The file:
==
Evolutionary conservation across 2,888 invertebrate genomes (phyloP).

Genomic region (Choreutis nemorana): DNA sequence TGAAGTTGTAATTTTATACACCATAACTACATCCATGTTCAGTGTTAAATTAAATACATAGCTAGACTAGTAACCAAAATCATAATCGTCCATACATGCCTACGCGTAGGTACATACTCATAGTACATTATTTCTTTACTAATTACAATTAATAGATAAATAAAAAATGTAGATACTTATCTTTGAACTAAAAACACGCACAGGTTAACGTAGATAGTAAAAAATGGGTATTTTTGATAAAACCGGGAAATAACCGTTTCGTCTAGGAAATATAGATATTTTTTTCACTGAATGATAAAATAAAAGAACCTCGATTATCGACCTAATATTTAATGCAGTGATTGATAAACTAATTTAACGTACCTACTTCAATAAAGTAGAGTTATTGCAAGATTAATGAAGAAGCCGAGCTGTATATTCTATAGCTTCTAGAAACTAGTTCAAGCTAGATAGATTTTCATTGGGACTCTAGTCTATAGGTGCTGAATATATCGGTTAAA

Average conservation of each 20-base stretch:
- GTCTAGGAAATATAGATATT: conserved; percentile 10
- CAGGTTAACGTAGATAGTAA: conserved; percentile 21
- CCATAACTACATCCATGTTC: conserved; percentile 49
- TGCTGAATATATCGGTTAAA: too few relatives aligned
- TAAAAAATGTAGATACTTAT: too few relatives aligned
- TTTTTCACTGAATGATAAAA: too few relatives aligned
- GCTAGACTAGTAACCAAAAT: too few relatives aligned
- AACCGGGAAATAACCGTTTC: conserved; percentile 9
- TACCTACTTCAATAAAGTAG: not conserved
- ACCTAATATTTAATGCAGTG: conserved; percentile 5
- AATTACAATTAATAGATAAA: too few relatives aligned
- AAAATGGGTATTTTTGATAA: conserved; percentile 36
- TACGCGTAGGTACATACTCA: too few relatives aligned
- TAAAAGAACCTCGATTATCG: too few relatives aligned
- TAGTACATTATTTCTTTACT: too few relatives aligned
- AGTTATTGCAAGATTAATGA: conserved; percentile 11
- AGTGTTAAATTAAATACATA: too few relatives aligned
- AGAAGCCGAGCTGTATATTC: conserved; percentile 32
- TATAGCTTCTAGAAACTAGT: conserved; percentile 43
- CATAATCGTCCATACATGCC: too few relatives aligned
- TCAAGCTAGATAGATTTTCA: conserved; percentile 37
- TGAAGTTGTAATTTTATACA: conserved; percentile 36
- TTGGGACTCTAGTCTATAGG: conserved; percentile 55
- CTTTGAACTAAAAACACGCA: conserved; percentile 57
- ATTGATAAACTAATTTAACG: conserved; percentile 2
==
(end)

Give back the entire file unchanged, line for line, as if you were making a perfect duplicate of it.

Evolutionary conservation across 2,888 invertebrate genomes (phyloP).

Genomic region (Choreutis nemorana): DNA sequence TGAAGTTGTAATTTTATACACCATAACTACATCCATGTTCAGTGTTAAATTAAATACATAGCTAGACTAGTAACCAAAATCATAATCGTCCATACATGCCTACGCGTAGGTACATACTCATAGTACATTATTTCTTTACTAATTACAATTAATAGATAAATAAAAAATGTAGATACTTATCTTTGAACTAAAAACACGCACAGGTTAACGTAGATAGTAAAAAATGGGTATTTTTGATAAAACCGGGAAATAACCGTTTCGTCTAGGAAATATAGATATTTTTTTCACTGAATGATAAAATAAAAGAACCTCGATTATCGACCTAATATTTAATGCAGTGATTGATAAACTAATTTAACGTACCTACTTCAATAAAGTAGAGTTATTGCAAGATTAATGAAGAAGCCGAGCTGTATATTCTATAGCTTCTAGAAACTAGTTCAAGCTAGATAGATTTTCATTGGGACTCTAGTCTATAGGTGCTGAATATATCGGTTAAA

Average conservation of each 20-base stretch:
- GTCTAGGAAATATAGATATT: conserved; percentile 10
- CAGGTTAACGTAGATAGTAA: conserved; percentile 21
- CCATAACTACATCCATGTTC: conserved; percentile 49
- TGCTGAATATATCGGTTAAA: too few relatives aligned
- TAAAAAATGTAGATACTTAT: too few relatives aligned
- TTTTTCACTGAATGATAAAA: too few relatives aligned
- GCTAGACTAGTAACCAAAAT: too few relatives aligned
- AACCGGGAAATAACCGTTTC: conserved; percentile 9
- TACCTACTTCAATAAAGTAG: not conserved
- ACCTAATATTTAATGCAGTG: conserved; percentile 5
- AATTACAATTAATAGATAAA: too few relatives aligned
- AAAATGGGTATTTTTGATAA: conserved; percentile 36
- TACGCGTAGGTACATACTCA: too few relatives aligned
- TAAAAGAACCTCGATTATCG: too few relatives aligned
- TAGTACATTATTTCTTTACT: too few relatives aligned
- AGTTATTGCAAGATTAATGA: conserved; percentile 11
- AGTGTTAAATTAAATACATA: too few relatives aligned
- AGAAGCCGAGCTGTATATTC: conserved; percentile 32
- TATAGCTTCTAGAAACTAGT: conserved; percentile 43
- CATAATCGTCCATACATGCC: too few relatives aligned
- TCAAGCTAGATAGATTTTCA: conserved; percentile 37
- TGAAGTTGTAATTTTATACA: conserved; percentile 36
- TTGGGACTCTAGTCTATAGG: conserved; percentile 55
- CTTTGAACTAAAAACACGCA: conserved; percentile 57
- ATTGATAAACTAATTTAACG: conserved; percentile 2